SOA Lessons: Don’t Put All Your Eggs in one Basket

When we think of the term “don’t put all of your eggs in one basket” in terms of IT, we more often think of not relying on a single vendor solution for everything. This is certainly a valid way to look at the term, but in SOA it also means we have to look at services and not just layers.

To put this in perspective, I am currently working on an external API solution for a large E-Comm company. In the current External API, which was released before I moved into the group, all of the services are found in a single “wrapper” project. On the plus side, it makes it easier to configure the services, as all of the configuration is found in a single web.config file. There are many negatives, however, which I will detail in this post.

Single Point of Failure

This is the largest negative on production. Recently, the solution was released and we discovered a vendor was overloading one of the services. The issue was discovered during deployment and manifested itself as failures in a wide variety of services. The reason for the systemic failure is the worker process for the failing service was the same worker process for all of the services. When the process was brought down, all suffered.

Fortunately, we knew which service was live and most likely to be the culprit, so we were able to alleviate the problem. If this was not the case, we would have had to pour through logs to determine the offender, which could have taken hours with the current state of affairs. That is unacceptable.

If you take this scenario a bit further and assume a coding error that kills the worker process rather than a load issue, imagine the troubleshooting. Especially if the exceptional case causing the failure was intermittent and due to the lack of a patch on the server in question.

One good reason to separate out the service endpoints is so you can move the services into their own process space. This is not mandatory in normal working conditions, but if there is an issue, and instrumentation and monitoring is not catching the culprit, separating the service into its own process accomplishes two things:

  1. Helps identify the point of failure
  2. Protects other services from failure

Both of the above are worthwhile reasons to separate each service into its own process space as a rule, and then making exceptions based on needs.

Single Point of Deployment

This negative is similar to the last negative, but focuses more on what it takes to fix a service that is in error. If all of the services exist in a single project, then all must be deployed at the same time, even if only one service has changes.

I think anyone reading this can see why this is a negative, but it is more insidious than moving pieces you should not have to move. Every time a software project is deployed, there is a potential for error. There are a variety of reasons why this is so, but we all have experienced a deployment that created a buggy condition. Often times it was code we did not even change where the bug shows up and often due to circumstances that have nothing to do with the code.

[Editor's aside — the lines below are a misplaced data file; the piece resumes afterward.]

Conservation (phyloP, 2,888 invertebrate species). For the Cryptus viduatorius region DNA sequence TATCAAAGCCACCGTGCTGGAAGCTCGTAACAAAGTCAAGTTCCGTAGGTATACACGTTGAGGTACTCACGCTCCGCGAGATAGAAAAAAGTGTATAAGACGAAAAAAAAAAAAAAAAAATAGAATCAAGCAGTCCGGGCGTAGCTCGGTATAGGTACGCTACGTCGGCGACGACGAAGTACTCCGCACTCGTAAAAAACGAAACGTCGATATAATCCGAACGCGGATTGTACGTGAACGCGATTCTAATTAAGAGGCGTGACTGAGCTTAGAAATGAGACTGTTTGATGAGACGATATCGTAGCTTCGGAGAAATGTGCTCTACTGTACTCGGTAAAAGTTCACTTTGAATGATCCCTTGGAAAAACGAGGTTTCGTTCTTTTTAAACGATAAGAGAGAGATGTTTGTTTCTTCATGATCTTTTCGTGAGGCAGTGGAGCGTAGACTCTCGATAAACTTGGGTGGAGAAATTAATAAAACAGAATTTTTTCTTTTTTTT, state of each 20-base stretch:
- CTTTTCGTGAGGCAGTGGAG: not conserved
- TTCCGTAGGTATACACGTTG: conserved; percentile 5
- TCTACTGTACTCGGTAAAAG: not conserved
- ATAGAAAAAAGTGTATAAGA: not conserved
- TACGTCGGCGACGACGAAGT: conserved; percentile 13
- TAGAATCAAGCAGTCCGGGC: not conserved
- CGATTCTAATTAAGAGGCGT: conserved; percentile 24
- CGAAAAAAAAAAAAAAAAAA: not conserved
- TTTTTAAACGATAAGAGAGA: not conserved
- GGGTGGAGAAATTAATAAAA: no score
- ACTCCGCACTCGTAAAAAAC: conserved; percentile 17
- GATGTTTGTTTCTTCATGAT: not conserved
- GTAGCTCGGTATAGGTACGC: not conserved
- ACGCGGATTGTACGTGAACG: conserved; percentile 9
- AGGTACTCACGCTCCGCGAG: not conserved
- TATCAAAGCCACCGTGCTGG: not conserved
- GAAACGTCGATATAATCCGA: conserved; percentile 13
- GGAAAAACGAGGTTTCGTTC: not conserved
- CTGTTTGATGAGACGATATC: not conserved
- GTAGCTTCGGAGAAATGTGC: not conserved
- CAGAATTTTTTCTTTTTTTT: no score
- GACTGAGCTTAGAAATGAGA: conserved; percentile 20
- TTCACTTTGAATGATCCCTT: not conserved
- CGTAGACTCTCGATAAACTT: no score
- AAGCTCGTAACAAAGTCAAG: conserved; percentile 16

If you deploy a service that has no updates, and cause bugs due to mistakes in deployment, you have done a great disservice. Worse, the disservice was completely avoidable if you had simply segregated out the service so it did not require deployment with the other services.

Cross Contamination

When numerous service endpoints are added to a single WCF project, they will have different contracts, but often end up with the same binding rules and behaviors. This is normal and to be expected. Eventually, however, one service will be found to require more time to complete its work or a large payload (either request or response or both?) and edits will have to be made to the configuration file.

Changes that are specific to the contract and service endpoint are unlikely to have consequences outside of the service in question. But since at least parts of the configuration are shared, changes can impact the “sharing” services in a negative way. And, since we deploy at the same time, but often only test the service being updated, these negative consequences are often discovered by our consumers rather than our test team.

The Point

The point of all this is we can easily avoid the negatives explained in this post by making sure every UI project (in this case every WCF service) has its own project. Sharing a single solution is not an issue, although you will also want to make solutions for the individual services, as well. NOTE: Solutions are points of organization and a single project can exist in any number of solutions.

Separating out the services has a small negative of forcing you to make changes to multiple projects for “universal” binding and behavioral standards, but this negative is outweighed by the negatives of placing all of the services in a single project.

Peace and Grace,

Twitter: @gbworld


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